18 Jun Stop Lying To Yourself
By: Danny Vega
One major pet peeve that I share with my wife is when people are incapable of being honest with themselves. I see it all the time, in several different situations. Somewhere I see it daily, is on social media posts—specifically, those dealing with training. Here are some of the most egregious offenders (and don’t worry, I have been guilty of some of these as well, so don’t get butt hurt, just check your ego and make sure you aren’t one of these guys):
Balls To The Wall Guy
You decided you wanted to take your training to the next level, so you bought a book (perhaps 10/20/Life) to learn how to program intelligently, or even better, hired yourself a coach. Week one, the program calls for you to be at a 6RPE, or 60%, etc. The point is you are supposed to leave a couple of reps in the tank. This is how it was written for you. But you decide that there’s no way you can get stronger unless you’re struggling to get that last rep or even failing. And with social media, you can now post your crappy set and have your friends tell you how awesome you are for working so hard. Please. Stop it. Trust the process and know when to hold back. I will admit I have been guilty of this, especially during the early off-season when I was playing football in college. I would see the program and notice there was no conditioning in January! Just lifting! How would I stay conditioned? I was dumb.
Terrible Training Habits Guy
This guy likes consistently cutting his squats high, his deadlifts short and not fully locking out the bench while he trains. He also has straps surgically implanted onto his wrists. Since it’s just training, he believes that it will all magically come together on meet day. You may also see him having seizures (1/10 rep shrugs) or bouncing the bar up and down frantically during rows. But you know what? Those are 4 plates on each side, brother. I bet you couldn’t even hold that weight in your hands! You couldn’t unrack that! You are just a hater! Look, you may have a bad day or don’t feel well. Your squats are a bit high that day. That happens to all of us. But boosting your ego with terrible habits will lead to you looking like an idiot on meet day and your “fans” asking themselves, “What happened during his meet? He lifted 60 pounds more at the gym…”
Unattainable Goals Guy
This is probably the top 1-2 that I see the most online. I see it so often that I send and receive screenshots at least once a week of the guy who just squatted 600 and says, “700 is next! Should hit that with ease at my meet in 4 months!” Guy, will you listen to yourself? It’s kind of insulting for you to think that you are going to sprint right by the guy who has been stuck at 630 for several months and finally hits that 640 PR. Grow up, Peter Pan! Count Chocula! You are setting yourself up for failure, or even worse, injury…which leads me to the next offender:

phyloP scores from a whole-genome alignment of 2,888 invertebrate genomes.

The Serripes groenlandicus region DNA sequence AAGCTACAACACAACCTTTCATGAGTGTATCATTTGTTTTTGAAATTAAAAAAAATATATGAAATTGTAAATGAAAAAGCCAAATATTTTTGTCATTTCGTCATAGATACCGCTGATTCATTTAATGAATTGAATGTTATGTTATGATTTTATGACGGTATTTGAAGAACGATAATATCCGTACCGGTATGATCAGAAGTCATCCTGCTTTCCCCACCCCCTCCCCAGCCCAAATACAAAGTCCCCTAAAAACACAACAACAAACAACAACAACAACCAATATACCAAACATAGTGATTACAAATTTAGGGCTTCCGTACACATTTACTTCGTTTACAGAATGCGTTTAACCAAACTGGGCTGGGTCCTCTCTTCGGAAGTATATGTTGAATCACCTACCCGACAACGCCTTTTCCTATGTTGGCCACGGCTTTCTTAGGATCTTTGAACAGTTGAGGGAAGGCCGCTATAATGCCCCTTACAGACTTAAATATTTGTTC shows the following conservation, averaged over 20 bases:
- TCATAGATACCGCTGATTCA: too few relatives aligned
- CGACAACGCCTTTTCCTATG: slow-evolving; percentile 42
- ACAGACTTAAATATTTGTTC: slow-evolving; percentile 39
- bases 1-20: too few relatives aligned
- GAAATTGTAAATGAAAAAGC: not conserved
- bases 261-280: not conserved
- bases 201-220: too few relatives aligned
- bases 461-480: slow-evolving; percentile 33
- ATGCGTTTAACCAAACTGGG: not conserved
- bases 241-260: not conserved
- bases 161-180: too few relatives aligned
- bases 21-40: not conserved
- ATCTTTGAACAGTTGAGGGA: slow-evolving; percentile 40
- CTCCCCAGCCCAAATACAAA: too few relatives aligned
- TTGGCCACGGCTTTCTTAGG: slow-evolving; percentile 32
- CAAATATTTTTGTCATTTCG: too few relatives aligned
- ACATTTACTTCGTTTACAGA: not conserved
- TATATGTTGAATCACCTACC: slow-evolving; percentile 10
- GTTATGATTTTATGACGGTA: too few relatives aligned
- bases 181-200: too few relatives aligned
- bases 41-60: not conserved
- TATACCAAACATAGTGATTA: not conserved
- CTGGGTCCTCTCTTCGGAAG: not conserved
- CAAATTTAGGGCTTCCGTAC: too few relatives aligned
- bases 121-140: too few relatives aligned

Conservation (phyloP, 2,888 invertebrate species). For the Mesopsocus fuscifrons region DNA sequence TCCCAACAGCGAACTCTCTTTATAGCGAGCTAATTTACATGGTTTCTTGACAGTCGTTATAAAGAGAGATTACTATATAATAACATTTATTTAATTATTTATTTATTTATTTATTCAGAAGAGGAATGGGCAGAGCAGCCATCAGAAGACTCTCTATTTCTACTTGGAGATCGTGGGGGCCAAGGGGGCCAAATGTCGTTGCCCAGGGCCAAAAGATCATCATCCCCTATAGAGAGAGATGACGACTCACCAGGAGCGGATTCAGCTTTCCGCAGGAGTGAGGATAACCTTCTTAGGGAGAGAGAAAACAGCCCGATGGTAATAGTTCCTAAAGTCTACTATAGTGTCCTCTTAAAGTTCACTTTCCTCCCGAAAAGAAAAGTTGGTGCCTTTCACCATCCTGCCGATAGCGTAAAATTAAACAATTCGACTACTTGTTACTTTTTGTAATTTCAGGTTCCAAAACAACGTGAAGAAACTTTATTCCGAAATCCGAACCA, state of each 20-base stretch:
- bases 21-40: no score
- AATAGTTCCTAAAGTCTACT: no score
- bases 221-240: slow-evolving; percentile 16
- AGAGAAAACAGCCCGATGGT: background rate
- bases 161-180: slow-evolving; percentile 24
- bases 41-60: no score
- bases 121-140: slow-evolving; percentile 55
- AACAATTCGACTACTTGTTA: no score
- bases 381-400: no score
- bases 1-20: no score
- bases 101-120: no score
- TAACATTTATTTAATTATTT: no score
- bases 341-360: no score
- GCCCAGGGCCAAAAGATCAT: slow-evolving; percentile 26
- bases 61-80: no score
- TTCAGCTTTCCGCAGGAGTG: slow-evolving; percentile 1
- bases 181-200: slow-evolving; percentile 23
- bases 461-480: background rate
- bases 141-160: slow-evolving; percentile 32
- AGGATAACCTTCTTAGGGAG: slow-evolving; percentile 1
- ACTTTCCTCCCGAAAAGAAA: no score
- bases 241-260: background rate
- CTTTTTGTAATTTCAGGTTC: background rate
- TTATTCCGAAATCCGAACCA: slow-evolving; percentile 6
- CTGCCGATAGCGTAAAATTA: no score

Ignoring Injuries Guy
This one is a tough one. Many of us in powerlifting are extremely competitive. We HATE losing. We want progress every single training session and view a nagging injury as a small speed bump on the way to the ultimate goal of being awesome. But we need to be smart. If something doesn’t feel right, get checked up as quickly as possible. You may not like what you find out. But sometimes, you have to take one step back to make sure you keep the momentum going forward in the long run.
And last, but not least, because it hits close to home…
Stubborn, Control Freak Guy
Again, you either hired a coach or you figured out another way to program intelligently (ahem, 10/20/Life). But to your horror, there are no (insert movement here)! How could you possibly get stronger without doing (insert movement here)?! Well, you aren’t happy with where you are, right? And you’ve been doing (insert movement here), right? How has that worked out for you? I just realized I was this guy the other day when I ran something by my Mexican brother Jordan Wong. I told him I was thinking of getting rid of my beloved overhead press on my bodybuilding day, and replacing it with more benching, since I have the bench of a malnourished 14 year-old school girl. He asked me, “How many training cycles have you been overhead pressing? And how has it helped your bench?” It’s true. It hasn’t helped at all. Touché, mi amigo, touché.
This happens to a lot of us. We keep doing something over and over because someone we respect told us about it, or it’s conventional wisdom, or we just love doing it. But if it’s not working, stop it. Take some time to look over your training and diet, and make sure you are not guilty of any of these.
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